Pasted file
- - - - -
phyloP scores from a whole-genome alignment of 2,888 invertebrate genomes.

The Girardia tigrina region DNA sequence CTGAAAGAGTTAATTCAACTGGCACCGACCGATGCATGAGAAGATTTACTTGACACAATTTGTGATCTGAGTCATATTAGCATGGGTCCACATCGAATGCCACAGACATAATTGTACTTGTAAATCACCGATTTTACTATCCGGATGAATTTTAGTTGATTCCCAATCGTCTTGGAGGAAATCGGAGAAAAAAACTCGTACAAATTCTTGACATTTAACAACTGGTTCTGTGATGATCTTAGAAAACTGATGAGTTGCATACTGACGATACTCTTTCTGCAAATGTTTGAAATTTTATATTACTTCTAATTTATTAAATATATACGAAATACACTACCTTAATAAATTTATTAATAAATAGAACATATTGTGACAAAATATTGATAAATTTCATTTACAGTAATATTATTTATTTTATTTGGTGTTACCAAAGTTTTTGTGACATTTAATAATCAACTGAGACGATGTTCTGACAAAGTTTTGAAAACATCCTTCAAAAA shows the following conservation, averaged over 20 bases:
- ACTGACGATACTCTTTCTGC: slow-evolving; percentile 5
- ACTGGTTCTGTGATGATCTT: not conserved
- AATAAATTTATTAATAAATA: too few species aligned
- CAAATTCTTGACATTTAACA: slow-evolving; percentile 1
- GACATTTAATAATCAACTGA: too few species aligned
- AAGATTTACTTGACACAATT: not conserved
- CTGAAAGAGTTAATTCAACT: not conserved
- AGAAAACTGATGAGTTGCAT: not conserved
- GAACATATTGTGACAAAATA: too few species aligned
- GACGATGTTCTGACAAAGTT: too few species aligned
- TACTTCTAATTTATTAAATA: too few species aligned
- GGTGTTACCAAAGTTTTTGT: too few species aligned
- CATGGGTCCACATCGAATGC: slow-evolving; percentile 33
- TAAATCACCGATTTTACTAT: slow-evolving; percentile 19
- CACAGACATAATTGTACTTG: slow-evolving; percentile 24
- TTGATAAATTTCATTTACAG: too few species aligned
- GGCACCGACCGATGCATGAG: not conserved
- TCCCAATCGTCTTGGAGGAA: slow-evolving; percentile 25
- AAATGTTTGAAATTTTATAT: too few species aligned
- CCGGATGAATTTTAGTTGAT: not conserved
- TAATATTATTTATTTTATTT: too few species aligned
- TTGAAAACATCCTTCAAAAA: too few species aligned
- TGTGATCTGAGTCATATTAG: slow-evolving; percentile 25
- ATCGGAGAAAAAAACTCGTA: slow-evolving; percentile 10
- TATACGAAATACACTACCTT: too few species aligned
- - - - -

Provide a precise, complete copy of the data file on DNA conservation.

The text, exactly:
phyloP scores from a whole-genome alignment of 2,888 invertebrate genomes.

The Girardia tigrina region DNA sequence CTGAAAGAGTTAATTCAACTGGCACCGACCGATGCATGAGAAGATTTACTTGACACAATTTGTGATCTGAGTCATATTAGCATGGGTCCACATCGAATGCCACAGACATAATTGTACTTGTAAATCACCGATTTTACTATCCGGATGAATTTTAGTTGATTCCCAATCGTCTTGGAGGAAATCGGAGAAAAAAACTCGTACAAATTCTTGACATTTAACAACTGGTTCTGTGATGATCTTAGAAAACTGATGAGTTGCATACTGACGATACTCTTTCTGCAAATGTTTGAAATTTTATATTACTTCTAATTTATTAAATATATACGAAATACACTACCTTAATAAATTTATTAATAAATAGAACATATTGTGACAAAATATTGATAAATTTCATTTACAGTAATATTATTTATTTTATTTGGTGTTACCAAAGTTTTTGTGACATTTAATAATCAACTGAGACGATGTTCTGACAAAGTTTTGAAAACATCCTTCAAAAA shows the following conservation, averaged over 20 bases:
- ACTGACGATACTCTTTCTGC: slow-evolving; percentile 5
- ACTGGTTCTGTGATGATCTT: not conserved
- AATAAATTTATTAATAAATA: too few species aligned
- CAAATTCTTGACATTTAACA: slow-evolving; percentile 1
- GACATTTAATAATCAACTGA: too few species aligned
- AAGATTTACTTGACACAATT: not conserved
- CTGAAAGAGTTAATTCAACT: not conserved
- AGAAAACTGATGAGTTGCAT: not conserved
- GAACATATTGTGACAAAATA: too few species aligned
- GACGATGTTCTGACAAAGTT: too few species aligned
- TACTTCTAATTTATTAAATA: too few species aligned
- GGTGTTACCAAAGTTTTTGT: too few species aligned
- CATGGGTCCACATCGAATGC: slow-evolving; percentile 33
- TAAATCACCGATTTTACTAT: slow-evolving; percentile 19
- CACAGACATAATTGTACTTG: slow-evolving; percentile 24
- TTGATAAATTTCATTTACAG: too few species aligned
- GGCACCGACCGATGCATGAG: not conserved
- TCCCAATCGTCTTGGAGGAA: slow-evolving; percentile 25
- AAATGTTTGAAATTTTATAT: too few species aligned
- CCGGATGAATTTTAGTTGAT: not conserved
- TAATATTATTTATTTTATTT: too few species aligned
- TTGAAAACATCCTTCAAAAA: too few species aligned
- TGTGATCTGAGTCATATTAG: slow-evolving; percentile 25
- ATCGGAGAAAAAAACTCGTA: slow-evolving; percentile 10
- TATACGAAATACACTACCTT: too few species aligned